Updated: Jul 18
The Lake Worth Inlet in Palm Beach County, Florida doesn't seem like an engineering masterpiece on the the surface of things. After all, what is so special about digging a trench through some sand so boats or ships can pass through? On the grand scheme of things yes, digging a trench is the easy part but Mother Nature always has other surprises for man when we disrupt the natural order of things and requires a bit more engineering and thought to overcome. For this article to make more sense, it may be best to check out my previous article History: Lake Worth Lagoon https://www.sandhillcharters.com/post/history-lake-worth-lagoon
The Palm Beach Inlet, also known as the Lake Worth Inlet, is a man made, 35 foot deep, 400 foot wide and 0.7 mile long dredged out cut, featuring extended jetties on the north and south sides. This inlet connects the Atlantic Ocean to the Lake Worth Lagoon which makes up part of the Intracoastal Water Way along Florida's east coast. The Inlet has undergone many transformations, locations and improvements since Augustus Oswald Lang, considered the first white settler to the area, hand dug a small cut to the once fresh water and originally named, Lake Worth Lake. Since the 1860's the Lake Worth Inlet has either shifted locations under the force of Mother Nature or was purposefully relocated by man made attempts to combat every inlets biggest obstacle. It wouldn't be for about another 100 years when a solution to an ongoing problem was implemented and put into use despite the solution having already been implemented 20 years prior. It would take until the summer of 1958 for the Inlet to be mostly finalized once and for all.
The challenge any inlet faces is silting up and closing off from a natural occurrence called Littoral Drift. In order to better understand why Littoral Drift is such an issue, lets first look at what it is. "Researchers have learned that sand is in constant motion along the coastline, and only resides temporarily on an individual beach. An alongshore or littoral current is developed parallel to the coast as the result of waves breaking at an angle to the shoreline. This current and the turbulence of the breaking waves, which serve to suspend the sand (in the water column) are the essential factors in moving sand along the shoreline. As waves approach the beach at an angle, the up-rush of water, or swash, moves the sand at an angle onto the shoreface. The backwash of water rushes down the shoreface perpendicular to the shoreline or at a slight downcoast angle. Littoral drift can be thought as a river of sand moving parallel to the shore, moving sand from one coastal location to the next" (https://sandshed.org/sandshed-science/what-is-littoral-drift/). Despite the Gulf Stream moving north along the east coast of Florida, the littoral drift tends to be downcoast (moving south), though depending on conditions can move in either direction.
If we take a look at the image (Littoral drift effects, Lake Worth Inlet), the right side being North and the left side being South, we can see how the sand flowing in the southward direction, (indicated by the yellow lines and arrows) begins to pile up on the northern side of the Lake Worth Inlet jetty. You can also clearly see how far setback in the westerly direction the southern shoreline is in relation to the northern shoreline. As you move into the inlet you see Peanut Island and to both the north and south, you can see the sand piling up as the tide flows in and out as seen by the lighter shading of water. The deep blue area of the inlet heads due west toward the Port of Palm Beach is is dredged to a depth of 35ft with the ICW channel passing to the west of the island. This shoaling or silting effect not only hinders deep draft vessels using the inlet but as we see in the Saint Lucie (Stuart), Jupiter, Boca, Boynton and especially Haulover inlets, it can create quite the navigational dangers. Coupled with shallower and narrower inlets, shoaling can virtually guarantee the potential of running aground all thanks to littoral drift. In the slideshow images, you can see where the sand piles up among the inlets from both tidal shifts and littoral drift. But there is a bigger issue to contend with.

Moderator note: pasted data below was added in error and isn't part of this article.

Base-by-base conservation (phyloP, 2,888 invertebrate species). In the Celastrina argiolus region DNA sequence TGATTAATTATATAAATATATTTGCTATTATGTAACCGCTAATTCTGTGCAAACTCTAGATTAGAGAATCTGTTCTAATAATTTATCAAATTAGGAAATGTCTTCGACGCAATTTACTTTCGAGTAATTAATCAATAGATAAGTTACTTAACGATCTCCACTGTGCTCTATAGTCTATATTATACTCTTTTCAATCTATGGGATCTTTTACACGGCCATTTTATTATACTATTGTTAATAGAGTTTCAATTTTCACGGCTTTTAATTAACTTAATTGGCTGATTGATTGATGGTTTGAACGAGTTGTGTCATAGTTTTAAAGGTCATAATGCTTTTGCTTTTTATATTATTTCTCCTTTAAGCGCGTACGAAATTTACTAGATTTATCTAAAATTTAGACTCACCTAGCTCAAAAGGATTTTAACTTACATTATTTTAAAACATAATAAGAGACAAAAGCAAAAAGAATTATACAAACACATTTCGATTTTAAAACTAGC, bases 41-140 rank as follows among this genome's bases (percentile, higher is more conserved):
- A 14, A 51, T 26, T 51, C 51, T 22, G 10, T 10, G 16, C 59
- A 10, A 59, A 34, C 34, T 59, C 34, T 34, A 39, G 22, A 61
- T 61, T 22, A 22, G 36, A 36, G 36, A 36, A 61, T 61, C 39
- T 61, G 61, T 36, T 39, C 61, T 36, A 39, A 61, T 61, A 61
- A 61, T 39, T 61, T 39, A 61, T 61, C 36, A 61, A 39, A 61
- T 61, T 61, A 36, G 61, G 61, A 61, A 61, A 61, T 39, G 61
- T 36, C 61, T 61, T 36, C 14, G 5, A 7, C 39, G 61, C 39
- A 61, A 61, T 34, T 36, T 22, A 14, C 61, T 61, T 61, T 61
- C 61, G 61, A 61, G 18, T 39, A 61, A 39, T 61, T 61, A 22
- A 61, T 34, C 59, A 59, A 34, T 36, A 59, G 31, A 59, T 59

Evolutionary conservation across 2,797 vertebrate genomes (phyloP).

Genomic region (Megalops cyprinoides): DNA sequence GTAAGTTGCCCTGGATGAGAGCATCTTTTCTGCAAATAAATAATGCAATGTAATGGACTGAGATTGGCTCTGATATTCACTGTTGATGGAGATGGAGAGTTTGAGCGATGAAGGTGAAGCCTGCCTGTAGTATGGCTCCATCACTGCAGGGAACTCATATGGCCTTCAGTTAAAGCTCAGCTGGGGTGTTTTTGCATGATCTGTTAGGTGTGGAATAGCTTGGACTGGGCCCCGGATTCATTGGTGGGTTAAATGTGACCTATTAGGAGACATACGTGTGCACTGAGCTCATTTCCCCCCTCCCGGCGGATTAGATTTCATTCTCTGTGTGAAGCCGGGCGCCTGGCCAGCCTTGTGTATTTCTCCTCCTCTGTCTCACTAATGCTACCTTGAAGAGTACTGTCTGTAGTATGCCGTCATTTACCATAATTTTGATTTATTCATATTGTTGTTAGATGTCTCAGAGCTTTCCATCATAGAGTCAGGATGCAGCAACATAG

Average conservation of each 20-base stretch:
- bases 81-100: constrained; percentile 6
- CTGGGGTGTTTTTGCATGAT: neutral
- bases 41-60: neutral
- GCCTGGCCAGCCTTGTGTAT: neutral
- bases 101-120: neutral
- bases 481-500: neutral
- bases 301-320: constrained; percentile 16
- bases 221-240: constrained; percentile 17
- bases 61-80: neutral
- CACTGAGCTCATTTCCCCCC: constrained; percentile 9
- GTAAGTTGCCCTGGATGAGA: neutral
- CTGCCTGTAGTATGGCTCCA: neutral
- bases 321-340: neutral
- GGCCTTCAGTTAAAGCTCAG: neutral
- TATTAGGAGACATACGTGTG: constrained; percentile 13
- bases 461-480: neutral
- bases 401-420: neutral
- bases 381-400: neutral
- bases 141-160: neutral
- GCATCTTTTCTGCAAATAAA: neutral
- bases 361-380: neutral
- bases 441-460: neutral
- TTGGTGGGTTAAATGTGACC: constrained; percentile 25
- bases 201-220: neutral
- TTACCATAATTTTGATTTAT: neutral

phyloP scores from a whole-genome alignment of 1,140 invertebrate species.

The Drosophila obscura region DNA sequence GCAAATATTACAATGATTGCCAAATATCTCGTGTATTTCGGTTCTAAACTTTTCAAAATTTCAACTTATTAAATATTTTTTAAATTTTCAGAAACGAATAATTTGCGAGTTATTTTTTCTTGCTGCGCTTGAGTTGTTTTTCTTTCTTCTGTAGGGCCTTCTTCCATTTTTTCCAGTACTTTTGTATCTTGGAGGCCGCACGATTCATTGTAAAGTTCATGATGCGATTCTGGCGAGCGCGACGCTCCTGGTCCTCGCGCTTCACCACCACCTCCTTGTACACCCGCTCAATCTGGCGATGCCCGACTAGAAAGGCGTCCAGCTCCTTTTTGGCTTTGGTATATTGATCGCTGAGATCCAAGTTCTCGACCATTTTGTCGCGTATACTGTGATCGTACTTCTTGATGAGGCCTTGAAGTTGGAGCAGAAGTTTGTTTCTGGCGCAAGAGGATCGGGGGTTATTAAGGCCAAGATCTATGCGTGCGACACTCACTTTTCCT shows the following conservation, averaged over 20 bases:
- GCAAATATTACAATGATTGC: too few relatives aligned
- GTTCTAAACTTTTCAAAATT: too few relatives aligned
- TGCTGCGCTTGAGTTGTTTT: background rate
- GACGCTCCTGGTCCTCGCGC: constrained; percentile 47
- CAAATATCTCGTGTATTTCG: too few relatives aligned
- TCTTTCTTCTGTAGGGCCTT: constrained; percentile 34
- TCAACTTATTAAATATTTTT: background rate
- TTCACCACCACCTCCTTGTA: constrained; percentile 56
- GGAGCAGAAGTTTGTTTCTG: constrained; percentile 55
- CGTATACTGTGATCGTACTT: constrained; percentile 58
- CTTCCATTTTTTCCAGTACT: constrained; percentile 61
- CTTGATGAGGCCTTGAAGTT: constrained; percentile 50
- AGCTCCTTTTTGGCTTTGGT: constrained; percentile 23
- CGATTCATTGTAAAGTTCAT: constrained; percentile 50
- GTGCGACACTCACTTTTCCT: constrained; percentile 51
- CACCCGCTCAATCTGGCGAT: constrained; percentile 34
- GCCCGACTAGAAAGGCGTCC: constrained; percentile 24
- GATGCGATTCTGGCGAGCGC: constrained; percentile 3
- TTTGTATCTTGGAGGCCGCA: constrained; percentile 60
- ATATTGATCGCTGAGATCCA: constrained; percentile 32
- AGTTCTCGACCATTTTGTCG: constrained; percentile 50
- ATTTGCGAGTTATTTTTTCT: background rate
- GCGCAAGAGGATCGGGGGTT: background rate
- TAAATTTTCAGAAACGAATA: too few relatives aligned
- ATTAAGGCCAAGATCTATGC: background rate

The biggest challenge surrounding littoral drift and how it interacted with the Lake Worth Inlet was the very consequential shoreline erosion extending 8.5 miles to the south. With the inlet jetties creating a "roadblock" so to say, sand deposits were no longer being shifted southward and instead, the beaches south of the jetty were losing their sand deposits at a faster rate than what was being replenished. Not only did this pose a danger to washing out the inlet over time, but roads, houses and business that began to populate the slim Palm Beach Island could be at risk. Let's not forget this rapidly eroding barrier island also served as a bit of natural protection from the raging ocean or during hurricanes that impact the Florida east coastline. Keeping the inlet dredged for navigation was the easy part, now engineers had to find a way to prevent the erosion of the shoreline to its' south. Sometimes a look to the past is all that is needed to provide the solution of today and in the 1950's, engineers turned to a 1937 era solution.